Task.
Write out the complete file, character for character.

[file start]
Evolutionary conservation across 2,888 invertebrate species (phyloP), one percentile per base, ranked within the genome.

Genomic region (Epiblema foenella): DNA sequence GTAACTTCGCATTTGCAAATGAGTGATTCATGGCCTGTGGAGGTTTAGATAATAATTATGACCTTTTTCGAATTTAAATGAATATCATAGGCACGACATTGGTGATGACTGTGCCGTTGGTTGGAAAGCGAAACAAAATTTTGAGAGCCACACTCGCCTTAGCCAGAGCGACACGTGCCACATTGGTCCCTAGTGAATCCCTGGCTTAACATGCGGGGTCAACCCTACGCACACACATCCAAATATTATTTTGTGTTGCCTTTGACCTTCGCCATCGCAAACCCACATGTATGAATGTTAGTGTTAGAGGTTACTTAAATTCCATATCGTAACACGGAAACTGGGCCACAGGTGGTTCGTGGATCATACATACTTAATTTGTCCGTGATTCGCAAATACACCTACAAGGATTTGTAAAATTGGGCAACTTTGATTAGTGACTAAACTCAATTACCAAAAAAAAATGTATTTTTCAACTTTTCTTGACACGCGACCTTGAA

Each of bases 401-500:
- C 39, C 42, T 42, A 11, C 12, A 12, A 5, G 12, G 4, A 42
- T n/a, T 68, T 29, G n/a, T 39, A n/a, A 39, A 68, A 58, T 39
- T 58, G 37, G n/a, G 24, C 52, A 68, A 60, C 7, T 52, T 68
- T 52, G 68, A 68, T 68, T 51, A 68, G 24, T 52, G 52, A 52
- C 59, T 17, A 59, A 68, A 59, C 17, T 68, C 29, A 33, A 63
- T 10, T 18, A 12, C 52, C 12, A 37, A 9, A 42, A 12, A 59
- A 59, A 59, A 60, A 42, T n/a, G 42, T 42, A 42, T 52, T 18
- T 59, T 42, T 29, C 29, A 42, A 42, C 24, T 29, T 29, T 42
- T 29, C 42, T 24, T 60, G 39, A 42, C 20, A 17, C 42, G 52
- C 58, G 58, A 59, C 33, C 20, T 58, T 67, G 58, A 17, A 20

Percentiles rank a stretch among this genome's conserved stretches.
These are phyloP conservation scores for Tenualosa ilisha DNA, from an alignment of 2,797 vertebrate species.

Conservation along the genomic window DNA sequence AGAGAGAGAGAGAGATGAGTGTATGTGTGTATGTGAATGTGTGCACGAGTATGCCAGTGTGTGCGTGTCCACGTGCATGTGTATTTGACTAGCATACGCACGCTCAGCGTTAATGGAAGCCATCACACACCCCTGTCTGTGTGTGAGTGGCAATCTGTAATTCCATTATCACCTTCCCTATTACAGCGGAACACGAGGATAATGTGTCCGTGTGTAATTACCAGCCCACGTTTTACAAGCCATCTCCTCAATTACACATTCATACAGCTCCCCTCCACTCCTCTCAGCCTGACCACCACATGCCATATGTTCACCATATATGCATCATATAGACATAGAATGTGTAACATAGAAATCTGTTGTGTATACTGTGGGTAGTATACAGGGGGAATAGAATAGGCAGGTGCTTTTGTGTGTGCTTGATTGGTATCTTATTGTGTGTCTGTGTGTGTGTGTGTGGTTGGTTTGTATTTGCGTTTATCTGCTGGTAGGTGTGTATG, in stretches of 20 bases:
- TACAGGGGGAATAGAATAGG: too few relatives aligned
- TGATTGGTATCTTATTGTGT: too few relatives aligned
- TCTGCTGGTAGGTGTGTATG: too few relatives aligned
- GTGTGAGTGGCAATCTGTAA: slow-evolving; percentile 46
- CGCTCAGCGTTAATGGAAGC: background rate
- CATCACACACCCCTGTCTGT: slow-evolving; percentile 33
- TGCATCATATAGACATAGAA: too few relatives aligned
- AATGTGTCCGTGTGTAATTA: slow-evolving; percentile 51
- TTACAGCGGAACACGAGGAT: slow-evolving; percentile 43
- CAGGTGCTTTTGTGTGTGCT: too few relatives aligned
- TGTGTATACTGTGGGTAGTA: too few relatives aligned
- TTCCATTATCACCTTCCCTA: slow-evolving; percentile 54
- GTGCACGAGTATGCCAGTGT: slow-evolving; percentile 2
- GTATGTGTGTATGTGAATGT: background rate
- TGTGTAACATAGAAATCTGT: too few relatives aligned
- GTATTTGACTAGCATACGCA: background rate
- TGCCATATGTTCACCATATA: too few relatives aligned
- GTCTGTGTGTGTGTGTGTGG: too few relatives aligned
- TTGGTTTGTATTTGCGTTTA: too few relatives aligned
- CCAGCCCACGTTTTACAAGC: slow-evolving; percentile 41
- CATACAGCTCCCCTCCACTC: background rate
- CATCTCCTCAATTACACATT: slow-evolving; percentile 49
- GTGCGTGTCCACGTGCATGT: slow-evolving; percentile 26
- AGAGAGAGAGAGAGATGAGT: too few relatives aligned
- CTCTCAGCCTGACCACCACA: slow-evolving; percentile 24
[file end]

Evolutionary conservation across 2,888 invertebrate species (phyloP), one percentile per base, ranked within the genome.

Genomic region (Epiblema foenella): DNA sequence GTAACTTCGCATTTGCAAATGAGTGATTCATGGCCTGTGGAGGTTTAGATAATAATTATGACCTTTTTCGAATTTAAATGAATATCATAGGCACGACATTGGTGATGACTGTGCCGTTGGTTGGAAAGCGAAACAAAATTTTGAGAGCCACACTCGCCTTAGCCAGAGCGACACGTGCCACATTGGTCCCTAGTGAATCCCTGGCTTAACATGCGGGGTCAACCCTACGCACACACATCCAAATATTATTTTGTGTTGCCTTTGACCTTCGCCATCGCAAACCCACATGTATGAATGTTAGTGTTAGAGGTTACTTAAATTCCATATCGTAACACGGAAACTGGGCCACAGGTGGTTCGTGGATCATACATACTTAATTTGTCCGTGATTCGCAAATACACCTACAAGGATTTGTAAAATTGGGCAACTTTGATTAGTGACTAAACTCAATTACCAAAAAAAAATGTATTTTTCAACTTTTCTTGACACGCGACCTTGAA

Each of bases 401-500:
- C 39, C 42, T 42, A 11, C 12, A 12, A 5, G 12, G 4, A 42
- T n/a, T 68, T 29, G n/a, T 39, A n/a, A 39, A 68, A 58, T 39
- T 58, G 37, G n/a, G 24, C 52, A 68, A 60, C 7, T 52, T 68
- T 52, G 68, A 68, T 68, T 51, A 68, G 24, T 52, G 52, A 52
- C 59, T 17, A 59, A 68, A 59, C 17, T 68, C 29, A 33, A 63
- T 10, T 18, A 12, C 52, C 12, A 37, A 9, A 42, A 12, A 59
- A 59, A 59, A 60, A 42, T n/a, G 42, T 42, A 42, T 52, T 18
- T 59, T 42, T 29, C 29, A 42, A 42, C 24, T 29, T 29, T 42
- T 29, C 42, T 24, T 60, G 39, A 42, C 20, A 17, C 42, G 52
- C 58, G 58, A 59, C 33, C 20, T 58, T 67, G 58, A 17, A 20

Percentiles rank a stretch among this genome's conserved stretches.
These are phyloP conservation scores for Tenualosa ilisha DNA, from an alignment of 2,797 vertebrate species.

Conservation along the genomic window DNA sequence AGAGAGAGAGAGAGATGAGTGTATGTGTGTATGTGAATGTGTGCACGAGTATGCCAGTGTGTGCGTGTCCACGTGCATGTGTATTTGACTAGCATACGCACGCTCAGCGTTAATGGAAGCCATCACACACCCCTGTCTGTGTGTGAGTGGCAATCTGTAATTCCATTATCACCTTCCCTATTACAGCGGAACACGAGGATAATGTGTCCGTGTGTAATTACCAGCCCACGTTTTACAAGCCATCTCCTCAATTACACATTCATACAGCTCCCCTCCACTCCTCTCAGCCTGACCACCACATGCCATATGTTCACCATATATGCATCATATAGACATAGAATGTGTAACATAGAAATCTGTTGTGTATACTGTGGGTAGTATACAGGGGGAATAGAATAGGCAGGTGCTTTTGTGTGTGCTTGATTGGTATCTTATTGTGTGTCTGTGTGTGTGTGTGTGGTTGGTTTGTATTTGCGTTTATCTGCTGGTAGGTGTGTATG, in stretches of 20 bases:
- TACAGGGGGAATAGAATAGG: too few relatives aligned
- TGATTGGTATCTTATTGTGT: too few relatives aligned
- TCTGCTGGTAGGTGTGTATG: too few relatives aligned
- GTGTGAGTGGCAATCTGTAA: slow-evolving; percentile 46
- CGCTCAGCGTTAATGGAAGC: background rate
- CATCACACACCCCTGTCTGT: slow-evolving; percentile 33
- TGCATCATATAGACATAGAA: too few relatives aligned
- AATGTGTCCGTGTGTAATTA: slow-evolving; percentile 51
- TTACAGCGGAACACGAGGAT: slow-evolving; percentile 43
- CAGGTGCTTTTGTGTGTGCT: too few relatives aligned
- TGTGTATACTGTGGGTAGTA: too few relatives aligned
- TTCCATTATCACCTTCCCTA: slow-evolving; percentile 54
- GTGCACGAGTATGCCAGTGT: slow-evolving; percentile 2
- GTATGTGTGTATGTGAATGT: background rate
- TGTGTAACATAGAAATCTGT: too few relatives aligned
- GTATTTGACTAGCATACGCA: background rate
- TGCCATATGTTCACCATATA: too few relatives aligned
- GTCTGTGTGTGTGTGTGTGG: too few relatives aligned
- TTGGTTTGTATTTGCGTTTA: too few relatives aligned
- CCAGCCCACGTTTTACAAGC: slow-evolving; percentile 41
- CATACAGCTCCCCTCCACTC: background rate
- CATCTCCTCAATTACACATT: slow-evolving; percentile 49
- GTGCGTGTCCACGTGCATGT: slow-evolving; percentile 26
- AGAGAGAGAGAGAGATGAGT: too few relatives aligned
- CTCTCAGCCTGACCACCACA: slow-evolving; percentile 24